I had the opportunity to talk with Michael Dell earlier this month and there were two things on my mind. The first was to get some perspective and insights into the company’s upcoming conference for industry analysts. And, secondly, to get a better understanding of the company’s level of focus during what must be a distracting time given the desire to take the business private. After talking to Michael, I am pleased to say I achieved both.
Having run and spoken at large, corporate, industry analyst conferences, I know first-hand just how vital it is to have your company’s act together as you communicate with industry analysts. While influence models have changed over the last twenty years, industry analysts still provide concrete value to commercial IT managers, distribution channels, the press and financial analysts. Some analysts even have very large followings on social media networks and write blogs, going directly to customers and the public. With all the flurry of Dell activity right now in the news, it is extremely important for industry analysts to know where Dell is going, derive an opinion on their level of success, and then amplify their opinions.
Everyone reading this article has undoubtedly heard of the company’s desire to go private. This process became public in February and turned into quite the spectacle thanks to Southeastern AssetManagement, Carl Icahn and the big finance machinations. My initial thought and belief was, “How can the employees of Dell possibly remain focused on the day-to-day business with the leveraged buyout news swirling daily as a distraction?” After all, I have been part of acquiring large companies and my companies have been bought. Literally, there has been media coverage daily about how either Dell is dead, rising from the ashes, or on its way to put the hurt on its competitors. It has been a very wide range of opinions. Dell’s recent results have helped to galvanize my thinking on this.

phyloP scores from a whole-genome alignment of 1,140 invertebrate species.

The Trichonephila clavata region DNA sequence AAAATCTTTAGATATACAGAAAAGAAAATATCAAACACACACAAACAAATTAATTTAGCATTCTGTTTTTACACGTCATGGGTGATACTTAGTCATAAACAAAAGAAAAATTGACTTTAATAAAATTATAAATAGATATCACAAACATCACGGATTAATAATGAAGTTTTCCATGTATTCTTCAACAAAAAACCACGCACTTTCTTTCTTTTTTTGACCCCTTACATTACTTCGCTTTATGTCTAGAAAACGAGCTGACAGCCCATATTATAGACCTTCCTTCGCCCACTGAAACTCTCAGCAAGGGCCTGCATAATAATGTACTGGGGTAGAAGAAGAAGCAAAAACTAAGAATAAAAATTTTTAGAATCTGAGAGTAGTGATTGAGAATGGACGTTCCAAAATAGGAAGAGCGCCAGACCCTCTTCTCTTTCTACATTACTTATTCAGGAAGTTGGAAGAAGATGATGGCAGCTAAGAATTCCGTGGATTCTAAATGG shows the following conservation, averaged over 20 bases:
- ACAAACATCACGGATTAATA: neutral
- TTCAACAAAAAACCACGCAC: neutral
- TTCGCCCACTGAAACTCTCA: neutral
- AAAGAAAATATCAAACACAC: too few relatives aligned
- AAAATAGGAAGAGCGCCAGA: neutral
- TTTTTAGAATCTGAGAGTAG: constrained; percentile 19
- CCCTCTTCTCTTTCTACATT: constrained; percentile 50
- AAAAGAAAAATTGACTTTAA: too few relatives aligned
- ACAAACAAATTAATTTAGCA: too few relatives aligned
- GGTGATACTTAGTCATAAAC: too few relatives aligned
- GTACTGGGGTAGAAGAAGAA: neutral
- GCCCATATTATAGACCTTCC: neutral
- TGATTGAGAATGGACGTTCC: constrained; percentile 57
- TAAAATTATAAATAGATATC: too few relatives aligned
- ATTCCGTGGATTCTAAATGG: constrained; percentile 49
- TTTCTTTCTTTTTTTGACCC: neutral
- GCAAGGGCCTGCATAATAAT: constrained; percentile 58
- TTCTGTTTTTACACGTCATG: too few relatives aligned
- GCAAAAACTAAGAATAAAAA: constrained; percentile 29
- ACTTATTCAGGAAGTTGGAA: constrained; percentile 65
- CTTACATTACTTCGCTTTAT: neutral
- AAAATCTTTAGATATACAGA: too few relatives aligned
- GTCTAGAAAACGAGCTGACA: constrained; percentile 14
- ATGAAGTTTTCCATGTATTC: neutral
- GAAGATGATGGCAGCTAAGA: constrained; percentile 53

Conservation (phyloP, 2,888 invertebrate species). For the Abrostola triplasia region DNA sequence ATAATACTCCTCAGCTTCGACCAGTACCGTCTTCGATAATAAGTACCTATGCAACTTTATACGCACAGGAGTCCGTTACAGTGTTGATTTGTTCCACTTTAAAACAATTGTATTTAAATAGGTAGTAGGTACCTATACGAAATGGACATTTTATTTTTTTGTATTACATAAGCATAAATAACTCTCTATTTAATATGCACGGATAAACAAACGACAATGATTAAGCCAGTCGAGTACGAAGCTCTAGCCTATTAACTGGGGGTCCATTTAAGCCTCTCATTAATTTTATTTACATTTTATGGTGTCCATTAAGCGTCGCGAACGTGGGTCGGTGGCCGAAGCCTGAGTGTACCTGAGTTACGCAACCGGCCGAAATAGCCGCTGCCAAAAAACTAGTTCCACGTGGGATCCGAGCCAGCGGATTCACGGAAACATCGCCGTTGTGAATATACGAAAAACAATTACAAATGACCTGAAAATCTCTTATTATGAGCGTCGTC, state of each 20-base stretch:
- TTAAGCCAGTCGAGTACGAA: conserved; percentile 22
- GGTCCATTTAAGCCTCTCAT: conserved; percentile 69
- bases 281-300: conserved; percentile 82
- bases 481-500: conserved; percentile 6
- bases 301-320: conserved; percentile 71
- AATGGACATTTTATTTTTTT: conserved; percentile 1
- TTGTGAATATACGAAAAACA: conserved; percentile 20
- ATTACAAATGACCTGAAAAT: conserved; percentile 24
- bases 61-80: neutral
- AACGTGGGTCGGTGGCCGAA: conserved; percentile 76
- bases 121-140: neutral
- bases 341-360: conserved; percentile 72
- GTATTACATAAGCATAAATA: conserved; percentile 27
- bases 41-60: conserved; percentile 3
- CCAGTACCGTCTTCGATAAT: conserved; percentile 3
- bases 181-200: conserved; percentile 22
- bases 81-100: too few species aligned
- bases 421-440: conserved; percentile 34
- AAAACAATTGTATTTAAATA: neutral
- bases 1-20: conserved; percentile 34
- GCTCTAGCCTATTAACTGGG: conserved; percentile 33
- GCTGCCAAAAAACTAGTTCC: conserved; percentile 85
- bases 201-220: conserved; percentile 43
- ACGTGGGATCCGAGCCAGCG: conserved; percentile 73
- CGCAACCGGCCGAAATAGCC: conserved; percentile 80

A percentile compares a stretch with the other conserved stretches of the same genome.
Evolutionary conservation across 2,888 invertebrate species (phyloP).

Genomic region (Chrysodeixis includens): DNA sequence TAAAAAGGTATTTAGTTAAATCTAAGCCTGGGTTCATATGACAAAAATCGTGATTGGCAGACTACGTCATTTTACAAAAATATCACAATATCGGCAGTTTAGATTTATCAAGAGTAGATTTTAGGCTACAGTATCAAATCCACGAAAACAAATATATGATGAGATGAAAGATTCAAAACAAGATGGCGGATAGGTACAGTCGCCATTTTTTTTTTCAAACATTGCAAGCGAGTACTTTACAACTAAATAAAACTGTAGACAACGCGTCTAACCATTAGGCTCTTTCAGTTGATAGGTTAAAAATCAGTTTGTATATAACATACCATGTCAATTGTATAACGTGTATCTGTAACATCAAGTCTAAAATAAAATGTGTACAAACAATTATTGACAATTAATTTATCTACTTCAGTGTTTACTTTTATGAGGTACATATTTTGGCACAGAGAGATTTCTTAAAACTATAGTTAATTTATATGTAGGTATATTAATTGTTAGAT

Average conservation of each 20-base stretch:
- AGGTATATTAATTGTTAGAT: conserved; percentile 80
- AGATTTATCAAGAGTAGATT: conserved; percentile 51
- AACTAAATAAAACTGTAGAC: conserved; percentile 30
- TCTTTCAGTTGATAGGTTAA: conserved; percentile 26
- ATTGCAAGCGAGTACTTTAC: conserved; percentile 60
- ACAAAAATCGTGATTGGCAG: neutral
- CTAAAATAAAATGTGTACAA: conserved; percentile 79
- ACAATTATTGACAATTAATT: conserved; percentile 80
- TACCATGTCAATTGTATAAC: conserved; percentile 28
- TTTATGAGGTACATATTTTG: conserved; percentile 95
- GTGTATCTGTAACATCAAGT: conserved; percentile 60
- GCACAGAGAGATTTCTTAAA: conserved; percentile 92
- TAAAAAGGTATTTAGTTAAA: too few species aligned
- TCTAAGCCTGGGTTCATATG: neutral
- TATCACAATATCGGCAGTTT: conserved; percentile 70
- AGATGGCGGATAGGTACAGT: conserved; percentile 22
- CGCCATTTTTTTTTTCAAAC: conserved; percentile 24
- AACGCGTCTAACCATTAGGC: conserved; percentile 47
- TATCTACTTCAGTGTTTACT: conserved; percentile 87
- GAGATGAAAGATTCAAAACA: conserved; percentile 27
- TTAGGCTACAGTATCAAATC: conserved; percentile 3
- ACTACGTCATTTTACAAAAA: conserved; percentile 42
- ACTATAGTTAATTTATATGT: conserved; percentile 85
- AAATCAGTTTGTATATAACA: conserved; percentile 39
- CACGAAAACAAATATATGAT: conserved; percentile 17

Which is to say, Dell has shown that even during the most potentially distracting of times, the company can drive share and grow its enterprise business. While IDC has only shared preliminary numbers, it appears Dell has taken significant server market share from its competitors. When I asked Michael about future Dell server market share in the U.S., he said, “Let me tell you, it’s going higher.” Dell also took share in personal computers. Unlike some, I don’t think this is just a price play. Some of it is price, but it’s a solid product line and driven by work Dell has done in its sales and distribution channels. While one quarter doesn’t make a trend, it does show Dell can take share at a time when you would expect the company to be at its most distracted.
Dell also enjoyed a 12% increase in its enterprise business. On this, Michael had some specific comments on Dell’s new enterprise lead, Marius Haas. Michael said, “We’re gaining share in the server market and servers are the center of the data center. Marius Haas is a man on a mission and he’s off to a great start with Dell.” So much for being distracted. And imagine the possibilities when Dell is free from the constraints of Wall Street.
Like many, I am looking forward to hearing the details at this week’s analyst conference from Michael Dell and his leadership team on the company’s latest end-to-end progress, with transparency about what is working, what is not, and why. The great thing about Michael is that if you don’t hear it in the presentations, you can just ask him in the coffee line.
Disclosure: My firm, Moor Insights & Strategy, provides research, analysis, advising, and consulting to many high-tech companies, including Dell, Hewlett-Packard, and more. No employees at the firm hold any equity positions with any companies cited in this column.